Journal of Aging and Physical Activity vol:22 pages:186-198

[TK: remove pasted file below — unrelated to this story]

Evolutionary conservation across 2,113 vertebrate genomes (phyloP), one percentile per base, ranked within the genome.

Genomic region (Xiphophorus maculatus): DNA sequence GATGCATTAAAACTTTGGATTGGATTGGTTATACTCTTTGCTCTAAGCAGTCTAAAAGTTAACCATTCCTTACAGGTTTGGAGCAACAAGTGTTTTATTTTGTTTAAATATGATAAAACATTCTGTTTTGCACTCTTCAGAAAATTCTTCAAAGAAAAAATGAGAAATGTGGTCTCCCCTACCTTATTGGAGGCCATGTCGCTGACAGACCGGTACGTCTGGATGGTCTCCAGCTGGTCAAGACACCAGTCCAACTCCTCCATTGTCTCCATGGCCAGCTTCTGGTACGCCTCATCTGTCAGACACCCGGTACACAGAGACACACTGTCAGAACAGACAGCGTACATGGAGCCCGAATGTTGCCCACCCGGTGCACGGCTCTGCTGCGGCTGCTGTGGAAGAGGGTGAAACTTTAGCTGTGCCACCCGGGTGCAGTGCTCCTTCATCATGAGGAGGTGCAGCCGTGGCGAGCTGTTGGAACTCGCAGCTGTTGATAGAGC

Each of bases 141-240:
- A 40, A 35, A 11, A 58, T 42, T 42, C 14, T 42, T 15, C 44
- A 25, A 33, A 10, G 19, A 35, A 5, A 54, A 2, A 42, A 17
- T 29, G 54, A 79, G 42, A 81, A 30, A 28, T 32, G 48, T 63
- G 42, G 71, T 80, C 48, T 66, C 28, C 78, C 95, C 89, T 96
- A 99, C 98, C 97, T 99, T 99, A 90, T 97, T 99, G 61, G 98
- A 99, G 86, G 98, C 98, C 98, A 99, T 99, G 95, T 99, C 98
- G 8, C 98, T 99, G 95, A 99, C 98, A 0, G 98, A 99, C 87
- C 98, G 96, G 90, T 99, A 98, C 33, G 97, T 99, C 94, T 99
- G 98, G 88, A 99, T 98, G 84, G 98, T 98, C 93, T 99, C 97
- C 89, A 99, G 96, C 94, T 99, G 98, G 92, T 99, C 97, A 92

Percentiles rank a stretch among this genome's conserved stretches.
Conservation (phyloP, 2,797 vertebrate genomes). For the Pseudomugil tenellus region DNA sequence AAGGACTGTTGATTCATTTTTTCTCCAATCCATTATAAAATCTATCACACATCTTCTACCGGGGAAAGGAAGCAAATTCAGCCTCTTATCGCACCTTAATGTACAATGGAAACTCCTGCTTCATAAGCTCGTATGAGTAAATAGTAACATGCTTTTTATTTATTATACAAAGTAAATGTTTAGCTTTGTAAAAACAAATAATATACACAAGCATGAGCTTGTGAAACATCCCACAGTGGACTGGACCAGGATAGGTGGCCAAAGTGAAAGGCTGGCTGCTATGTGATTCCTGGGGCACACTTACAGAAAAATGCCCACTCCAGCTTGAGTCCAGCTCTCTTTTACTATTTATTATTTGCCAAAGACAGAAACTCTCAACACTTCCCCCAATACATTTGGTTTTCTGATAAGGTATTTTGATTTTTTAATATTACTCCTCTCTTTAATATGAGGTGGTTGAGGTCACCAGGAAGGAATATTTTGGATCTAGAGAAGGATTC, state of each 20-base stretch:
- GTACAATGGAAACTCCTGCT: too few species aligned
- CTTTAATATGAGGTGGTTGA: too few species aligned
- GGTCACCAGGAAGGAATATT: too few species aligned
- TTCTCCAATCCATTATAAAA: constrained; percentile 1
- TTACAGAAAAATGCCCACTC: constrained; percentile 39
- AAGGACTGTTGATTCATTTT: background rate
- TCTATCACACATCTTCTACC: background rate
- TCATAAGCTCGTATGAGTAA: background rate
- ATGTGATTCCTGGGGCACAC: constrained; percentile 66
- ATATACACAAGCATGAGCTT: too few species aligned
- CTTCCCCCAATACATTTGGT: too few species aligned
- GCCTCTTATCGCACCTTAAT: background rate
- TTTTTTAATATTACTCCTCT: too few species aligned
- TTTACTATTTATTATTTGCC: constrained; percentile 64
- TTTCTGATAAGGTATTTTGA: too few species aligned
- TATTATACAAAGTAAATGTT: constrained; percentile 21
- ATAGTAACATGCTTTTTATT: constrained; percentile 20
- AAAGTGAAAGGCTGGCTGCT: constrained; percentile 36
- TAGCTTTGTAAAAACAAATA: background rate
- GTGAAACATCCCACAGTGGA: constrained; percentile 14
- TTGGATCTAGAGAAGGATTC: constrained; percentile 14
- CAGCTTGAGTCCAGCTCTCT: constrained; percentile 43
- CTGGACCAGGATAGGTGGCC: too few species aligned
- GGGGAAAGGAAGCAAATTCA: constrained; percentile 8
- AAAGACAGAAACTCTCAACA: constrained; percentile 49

This study compared the long-term effectiveness of three physical activity counseling strategies among sedentary older adults: a one-contact referral (REFER), a one-contact individualized walking program (WALK) and a multiple-contact individually-tailored and need-supportive coaching based on the Self-Determination Theory (COACH). Participants (n = 442) completed measurements before (pre-test), immediately after (post-test) and one year after (follow-up-test) a ten-week intervention. Linear mixed models demonstrated significant time by condition interaction effects from pre- to post-test. More specifically, WALK and COACH yielded larger increases in daily steps and self-reported physical activity than REFER. Similarly, self-reported physical activity increased more from pre- to follow-up-test in WALK and COACH compared with REFER. Autonomous motivation mediated the effect of perceived need-support on physical activity, irrespective of counseling strategy. These results demonstrate the long-term effectiveness of both a one-contact individualized walking program and a more time-consuming need-supportive coaching, especially in comparison with a standard referral to local opportunities.